Reducing Nursing Home Residents Hospitalizations
Posted by PKSD Law Firm on Sep 18, 2015 in Nursing Homes and Elder Rights
Nursing home residents often experience potentially avoidable injuries and conditions that require hospitalization. This population is especially vulnerable to possible exposure to illnesses and complications that can occur during stays and transitions to hospitals.
For these reasons, the Centers for Medicare & Medicaid Services (CMS) has been focused for the last three years on an initiative to reduce the number of avoidable hospitalizations for patients living in assisted living facilities, and ultimately improve the quality of care that residents receive.
When a resident has to be admitted into the hospital, the costs both physically and economically can add up. Approximately 45 percent of hospital visits from individuals receiving Medicare or Medicaid nursing home services could have been avoided. That adds up to about $2.6 billion annually in Medicare funds and accounts for 314,000 hospitalizations.
The CMS hopes to create a model of healthcare that utilizes nursing homes as residents main healthcare facility. Through partnerships with nonprofits, healthcare providers and health organizations the agency implemented evidence-based clinical and educational interventions that help reduce avoidable hospital admissions among residents.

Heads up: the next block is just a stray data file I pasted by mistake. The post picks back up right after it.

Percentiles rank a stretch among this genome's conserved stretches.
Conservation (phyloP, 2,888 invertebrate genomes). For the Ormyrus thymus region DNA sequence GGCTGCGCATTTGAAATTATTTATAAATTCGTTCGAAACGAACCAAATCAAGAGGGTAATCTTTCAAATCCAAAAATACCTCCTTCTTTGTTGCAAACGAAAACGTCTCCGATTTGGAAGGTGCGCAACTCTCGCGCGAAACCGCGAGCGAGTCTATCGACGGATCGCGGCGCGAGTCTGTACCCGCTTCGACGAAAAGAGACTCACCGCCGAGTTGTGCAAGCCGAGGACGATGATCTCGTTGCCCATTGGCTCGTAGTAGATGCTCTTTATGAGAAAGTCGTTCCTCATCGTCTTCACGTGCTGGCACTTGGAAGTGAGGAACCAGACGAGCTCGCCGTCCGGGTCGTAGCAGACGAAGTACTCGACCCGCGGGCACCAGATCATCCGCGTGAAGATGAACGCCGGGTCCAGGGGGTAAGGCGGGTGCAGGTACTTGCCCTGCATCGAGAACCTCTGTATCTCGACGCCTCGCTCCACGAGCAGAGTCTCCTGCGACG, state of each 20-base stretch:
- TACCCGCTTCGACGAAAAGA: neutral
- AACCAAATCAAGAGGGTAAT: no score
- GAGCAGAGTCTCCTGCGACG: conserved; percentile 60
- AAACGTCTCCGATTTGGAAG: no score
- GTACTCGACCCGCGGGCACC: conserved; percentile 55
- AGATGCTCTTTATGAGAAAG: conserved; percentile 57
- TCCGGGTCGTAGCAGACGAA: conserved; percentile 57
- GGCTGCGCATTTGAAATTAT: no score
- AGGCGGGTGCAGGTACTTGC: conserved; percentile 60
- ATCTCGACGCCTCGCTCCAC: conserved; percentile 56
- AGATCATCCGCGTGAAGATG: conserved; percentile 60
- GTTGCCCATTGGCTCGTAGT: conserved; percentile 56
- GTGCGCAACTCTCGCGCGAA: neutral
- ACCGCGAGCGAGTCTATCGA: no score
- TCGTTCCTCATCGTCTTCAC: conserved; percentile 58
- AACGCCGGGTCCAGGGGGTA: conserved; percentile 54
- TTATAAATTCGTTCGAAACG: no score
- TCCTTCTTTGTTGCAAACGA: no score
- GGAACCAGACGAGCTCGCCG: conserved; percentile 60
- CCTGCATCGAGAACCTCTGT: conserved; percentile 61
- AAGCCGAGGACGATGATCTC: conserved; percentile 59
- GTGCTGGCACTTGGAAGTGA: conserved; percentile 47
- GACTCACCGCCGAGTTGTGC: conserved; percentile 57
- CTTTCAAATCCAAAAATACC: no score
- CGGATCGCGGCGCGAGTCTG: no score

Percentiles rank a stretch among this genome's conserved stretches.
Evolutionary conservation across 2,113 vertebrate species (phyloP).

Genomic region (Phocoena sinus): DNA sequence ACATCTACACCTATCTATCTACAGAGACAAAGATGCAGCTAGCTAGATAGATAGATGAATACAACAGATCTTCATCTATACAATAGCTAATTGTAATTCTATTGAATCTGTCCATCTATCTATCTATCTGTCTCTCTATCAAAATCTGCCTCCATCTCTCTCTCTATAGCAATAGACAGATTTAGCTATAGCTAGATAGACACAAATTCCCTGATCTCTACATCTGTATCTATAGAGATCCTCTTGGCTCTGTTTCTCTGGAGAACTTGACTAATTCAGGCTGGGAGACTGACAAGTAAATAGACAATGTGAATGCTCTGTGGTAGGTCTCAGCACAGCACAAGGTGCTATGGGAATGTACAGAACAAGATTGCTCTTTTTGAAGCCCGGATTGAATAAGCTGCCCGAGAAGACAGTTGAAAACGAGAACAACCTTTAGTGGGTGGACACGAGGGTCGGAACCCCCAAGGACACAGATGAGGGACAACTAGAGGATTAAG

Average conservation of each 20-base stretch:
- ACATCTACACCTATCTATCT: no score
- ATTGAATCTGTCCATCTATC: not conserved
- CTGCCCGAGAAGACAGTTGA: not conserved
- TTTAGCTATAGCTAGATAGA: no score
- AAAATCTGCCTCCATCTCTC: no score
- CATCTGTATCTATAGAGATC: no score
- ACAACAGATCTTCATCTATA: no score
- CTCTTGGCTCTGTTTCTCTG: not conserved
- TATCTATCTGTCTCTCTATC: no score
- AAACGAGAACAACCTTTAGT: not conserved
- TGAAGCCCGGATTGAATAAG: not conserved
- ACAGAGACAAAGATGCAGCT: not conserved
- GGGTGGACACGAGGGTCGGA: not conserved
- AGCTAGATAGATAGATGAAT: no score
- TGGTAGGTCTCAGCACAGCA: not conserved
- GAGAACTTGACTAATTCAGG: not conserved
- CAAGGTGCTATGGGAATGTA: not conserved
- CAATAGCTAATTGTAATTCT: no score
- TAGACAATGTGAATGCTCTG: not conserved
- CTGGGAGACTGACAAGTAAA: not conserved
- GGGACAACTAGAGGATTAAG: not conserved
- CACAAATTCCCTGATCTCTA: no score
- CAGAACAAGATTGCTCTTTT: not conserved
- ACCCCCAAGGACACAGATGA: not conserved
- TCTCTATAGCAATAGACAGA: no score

A second phase of the initiative was launched on Aug. 27 and provides an additional funding incentive to encourage participating organizations to treat patients in-house in the long-term care facility rather than in a hospital. The new funding model will fund higher-intensity treatment services in nursing home facilities. This will hopefully allow conditions to be treated more effectively, more quickly and more economically.
If your loved one has suffered abuse or neglect in a nursing home or assisted living facility, contact the law firm of Pitman, Kalkhoff, Sicula & Dentice, S.C. Our nursing home abuse lawyers are dedicated to seeking justice for the injured.
Call 877-877-2228 for a free review of your case.